When his cancer recurred, surgery wasn’t an option due to the location of the tumors in the base of his skull. In­stead, he endured more than 35 radiation treatments, along with aggressive chemotherapy. In addition to losing his hair, the treatment caused him to lose 70 pounds from his large, athletic frame. “For five days a week, you go through radiation treatments, and then four bouts of chemo,” Jim says. “That in itself is enough to throw anybody down.”

However, no matter how difficult the journey became, Jim’s positivity shined. “It’s not easy, but it’s your attitude that you have about going out there, fight­ing, and never giving up,” Jim says. “My attitude has been that way ever since I was little. It’s how we were brought up in a family with six boys. You go through tough times in your life, everybody does, but it’s the attitude you have and the will to keep fighting through the difficult times. This was just one of those times in my life that I had to bounce back up. I’ve had to do it many times before.”

Celebrity Cancer Survivor

Jim credits his wife, Jill (pictured with him here), for helping him stay positive during treatment.

Three months after completing his final treatment, Jim was declared cancer-free. However, he will continue going in for MRIs every three months for the rest of his life to make sure the cancer doesn’t come back. Though these tests can often be anxiety-provoking, Jim doesn’t let it get to him. “I’m staying positive,” he stresses. “It’s just what you have to do.”

A game plan to make a difference
A former quarterback, Jim is all too familiar with making game plans on the field. Recently, he took his expertise off the gridiron by teaming up with Merck, the Head and Neck Cancer Alliance, Support for People with Oral and Head and Neck Cancer, and Savor Health for the Your Cancer Game Plan awareness campaign to help people with head and neck cancer and their loved ones tackle their emotional, nutritional, and com­munication needs. Jim explains that the program is exactly what he needed five years ago when he was facing cancer.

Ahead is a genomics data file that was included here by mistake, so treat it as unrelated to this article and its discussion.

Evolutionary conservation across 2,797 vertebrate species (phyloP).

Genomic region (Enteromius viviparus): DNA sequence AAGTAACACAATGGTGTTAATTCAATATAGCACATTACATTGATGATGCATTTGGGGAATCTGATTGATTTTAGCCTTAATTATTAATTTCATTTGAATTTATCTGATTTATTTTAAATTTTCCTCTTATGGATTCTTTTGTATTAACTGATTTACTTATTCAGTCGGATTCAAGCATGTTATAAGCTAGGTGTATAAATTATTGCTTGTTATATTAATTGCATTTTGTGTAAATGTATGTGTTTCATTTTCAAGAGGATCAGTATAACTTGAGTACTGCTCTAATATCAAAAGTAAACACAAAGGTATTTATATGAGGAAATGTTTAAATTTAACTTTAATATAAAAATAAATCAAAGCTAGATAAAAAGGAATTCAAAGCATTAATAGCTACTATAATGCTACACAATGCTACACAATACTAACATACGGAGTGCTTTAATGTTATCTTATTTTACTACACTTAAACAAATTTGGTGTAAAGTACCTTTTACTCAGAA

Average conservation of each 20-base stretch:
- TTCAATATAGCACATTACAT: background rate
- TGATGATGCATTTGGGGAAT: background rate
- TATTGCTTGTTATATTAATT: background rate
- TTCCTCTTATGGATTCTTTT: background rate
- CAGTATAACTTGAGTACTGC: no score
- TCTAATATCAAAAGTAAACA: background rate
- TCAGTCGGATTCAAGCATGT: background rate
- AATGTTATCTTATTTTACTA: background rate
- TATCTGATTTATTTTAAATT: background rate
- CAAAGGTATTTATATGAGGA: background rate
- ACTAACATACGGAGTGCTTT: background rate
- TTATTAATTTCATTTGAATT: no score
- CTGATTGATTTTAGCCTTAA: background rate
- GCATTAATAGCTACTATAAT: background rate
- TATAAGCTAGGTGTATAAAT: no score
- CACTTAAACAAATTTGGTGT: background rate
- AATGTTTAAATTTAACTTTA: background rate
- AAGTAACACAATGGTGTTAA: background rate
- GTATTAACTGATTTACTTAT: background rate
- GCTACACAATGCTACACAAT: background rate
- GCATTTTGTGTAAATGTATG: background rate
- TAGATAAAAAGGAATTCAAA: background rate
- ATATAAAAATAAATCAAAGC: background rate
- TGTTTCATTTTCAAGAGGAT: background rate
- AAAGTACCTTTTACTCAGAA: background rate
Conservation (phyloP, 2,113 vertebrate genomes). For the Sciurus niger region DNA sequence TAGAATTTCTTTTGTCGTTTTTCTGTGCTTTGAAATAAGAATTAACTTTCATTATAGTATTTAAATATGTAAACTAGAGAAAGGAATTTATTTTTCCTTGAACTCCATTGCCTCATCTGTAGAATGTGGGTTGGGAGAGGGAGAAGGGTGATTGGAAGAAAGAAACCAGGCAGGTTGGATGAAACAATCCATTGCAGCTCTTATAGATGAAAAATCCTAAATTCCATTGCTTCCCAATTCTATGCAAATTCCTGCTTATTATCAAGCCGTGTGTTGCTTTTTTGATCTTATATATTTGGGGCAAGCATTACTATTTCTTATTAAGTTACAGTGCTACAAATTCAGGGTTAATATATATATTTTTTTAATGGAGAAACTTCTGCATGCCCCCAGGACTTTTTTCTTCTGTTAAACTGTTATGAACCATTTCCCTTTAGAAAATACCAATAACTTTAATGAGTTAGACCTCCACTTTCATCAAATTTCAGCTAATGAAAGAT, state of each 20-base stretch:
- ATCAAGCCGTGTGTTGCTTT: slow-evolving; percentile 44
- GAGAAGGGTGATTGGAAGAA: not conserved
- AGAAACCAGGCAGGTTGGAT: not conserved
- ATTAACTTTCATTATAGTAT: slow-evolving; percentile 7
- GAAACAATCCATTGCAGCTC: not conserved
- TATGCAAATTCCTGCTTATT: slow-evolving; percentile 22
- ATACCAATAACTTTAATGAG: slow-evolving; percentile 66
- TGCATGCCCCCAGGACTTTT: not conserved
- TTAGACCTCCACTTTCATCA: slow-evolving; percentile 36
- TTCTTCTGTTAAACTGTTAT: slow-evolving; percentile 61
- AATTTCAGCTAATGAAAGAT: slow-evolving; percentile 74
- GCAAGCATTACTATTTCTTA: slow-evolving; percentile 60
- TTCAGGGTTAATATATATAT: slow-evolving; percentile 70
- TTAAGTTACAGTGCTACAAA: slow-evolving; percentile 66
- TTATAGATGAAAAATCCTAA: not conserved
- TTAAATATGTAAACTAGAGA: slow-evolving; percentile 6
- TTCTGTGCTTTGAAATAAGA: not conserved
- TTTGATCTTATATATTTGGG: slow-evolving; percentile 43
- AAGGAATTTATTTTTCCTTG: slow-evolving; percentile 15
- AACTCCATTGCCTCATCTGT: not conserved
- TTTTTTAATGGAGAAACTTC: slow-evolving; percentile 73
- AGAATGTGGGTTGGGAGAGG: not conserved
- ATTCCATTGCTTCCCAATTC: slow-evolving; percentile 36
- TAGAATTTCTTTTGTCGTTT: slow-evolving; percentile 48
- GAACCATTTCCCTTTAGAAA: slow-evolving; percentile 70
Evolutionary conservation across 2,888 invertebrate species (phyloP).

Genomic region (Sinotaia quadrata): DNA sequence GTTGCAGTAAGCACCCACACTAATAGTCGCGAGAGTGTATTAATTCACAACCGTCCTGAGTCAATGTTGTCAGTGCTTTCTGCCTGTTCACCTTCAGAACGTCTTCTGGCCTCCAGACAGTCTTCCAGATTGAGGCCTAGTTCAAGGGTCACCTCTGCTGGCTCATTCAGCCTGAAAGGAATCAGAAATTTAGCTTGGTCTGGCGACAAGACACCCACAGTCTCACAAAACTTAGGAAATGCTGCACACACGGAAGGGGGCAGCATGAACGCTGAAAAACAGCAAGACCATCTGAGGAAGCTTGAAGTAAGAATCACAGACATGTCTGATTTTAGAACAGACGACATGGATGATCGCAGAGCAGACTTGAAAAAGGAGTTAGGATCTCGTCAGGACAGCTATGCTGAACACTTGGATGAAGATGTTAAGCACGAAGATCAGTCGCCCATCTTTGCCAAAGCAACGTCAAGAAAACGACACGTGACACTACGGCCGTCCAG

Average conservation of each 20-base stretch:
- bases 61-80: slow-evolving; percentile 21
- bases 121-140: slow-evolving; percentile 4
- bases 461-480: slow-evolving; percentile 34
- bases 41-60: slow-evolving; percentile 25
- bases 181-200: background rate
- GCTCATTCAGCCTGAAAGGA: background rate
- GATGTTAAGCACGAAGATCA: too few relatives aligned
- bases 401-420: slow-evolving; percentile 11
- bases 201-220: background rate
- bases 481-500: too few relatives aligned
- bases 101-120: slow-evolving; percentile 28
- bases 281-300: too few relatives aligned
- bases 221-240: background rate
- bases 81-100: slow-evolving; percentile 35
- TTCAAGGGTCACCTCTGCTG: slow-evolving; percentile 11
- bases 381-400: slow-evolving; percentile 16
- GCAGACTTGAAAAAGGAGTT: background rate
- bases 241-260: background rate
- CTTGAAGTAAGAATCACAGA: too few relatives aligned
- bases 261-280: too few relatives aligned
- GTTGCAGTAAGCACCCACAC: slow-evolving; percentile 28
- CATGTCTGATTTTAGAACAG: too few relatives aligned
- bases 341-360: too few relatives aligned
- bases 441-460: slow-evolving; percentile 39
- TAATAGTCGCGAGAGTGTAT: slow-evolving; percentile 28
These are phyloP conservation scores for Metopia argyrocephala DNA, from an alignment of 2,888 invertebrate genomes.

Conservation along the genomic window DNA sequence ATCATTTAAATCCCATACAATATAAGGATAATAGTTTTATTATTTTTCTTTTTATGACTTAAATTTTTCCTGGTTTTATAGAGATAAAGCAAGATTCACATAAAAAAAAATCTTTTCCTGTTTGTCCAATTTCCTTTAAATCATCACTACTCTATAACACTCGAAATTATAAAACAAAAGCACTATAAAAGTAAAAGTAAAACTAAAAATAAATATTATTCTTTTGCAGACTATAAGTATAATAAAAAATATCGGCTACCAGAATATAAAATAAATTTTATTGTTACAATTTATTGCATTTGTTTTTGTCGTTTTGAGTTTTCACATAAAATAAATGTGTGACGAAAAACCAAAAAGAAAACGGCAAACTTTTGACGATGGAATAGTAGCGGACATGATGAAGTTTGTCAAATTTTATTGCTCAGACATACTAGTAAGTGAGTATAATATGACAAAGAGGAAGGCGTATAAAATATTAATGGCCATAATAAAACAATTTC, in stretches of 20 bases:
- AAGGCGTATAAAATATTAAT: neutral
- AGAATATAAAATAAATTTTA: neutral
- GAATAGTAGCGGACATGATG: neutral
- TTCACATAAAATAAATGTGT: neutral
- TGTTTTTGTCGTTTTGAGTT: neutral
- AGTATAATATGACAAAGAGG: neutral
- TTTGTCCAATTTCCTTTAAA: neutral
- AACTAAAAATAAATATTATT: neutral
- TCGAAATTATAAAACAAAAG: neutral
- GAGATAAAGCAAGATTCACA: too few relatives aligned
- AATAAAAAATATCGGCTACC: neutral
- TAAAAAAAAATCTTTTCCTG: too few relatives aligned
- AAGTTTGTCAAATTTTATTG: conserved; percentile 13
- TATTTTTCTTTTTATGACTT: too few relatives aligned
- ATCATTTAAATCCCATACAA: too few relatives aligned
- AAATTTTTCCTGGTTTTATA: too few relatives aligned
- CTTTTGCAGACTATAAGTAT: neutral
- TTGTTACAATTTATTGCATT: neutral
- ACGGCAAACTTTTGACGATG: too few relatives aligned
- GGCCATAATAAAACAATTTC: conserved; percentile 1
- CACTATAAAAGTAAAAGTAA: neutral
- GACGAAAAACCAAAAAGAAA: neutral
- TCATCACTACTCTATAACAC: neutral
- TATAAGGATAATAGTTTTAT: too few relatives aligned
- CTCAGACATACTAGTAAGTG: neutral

“I am living proof that you do need a game plan,” Jim asserts. “If you are lost and if you do not know where to turn, we have a lot of answers for you. You don’t have to go on the internet and find thousands of things. Now there’s a game plan.”

As the founder of the Kelly for Kids Foundation and cofounder of Hunter’s Hope Foundation, making a difference is just what Jim does. It’s part of who he is. This is evidenced by another personal motto of his, one that holds special meaning for him as a cancer survivor: “Make a difference today for someone who is fighting for tomorrow.”

This is what Jim hopes to do through his latest awareness campaign. “If I can be an influence on others to never give up, to make sure they keep fighting, then that’s what I’m going to do,” Jim says. “Now I have my own game plan, and that’s to help other people and make sure they never, ever give up.”

♦ ♦ ♦ ♦ ♦

To learn more about head and neck cancer and Your Cancer Game Plan, visit

You can keep up with Jim Kelly by visiting or following him on Twitter @JimKelly1212.

This article was published in Coping® with Cancer magazine, March/April 2017.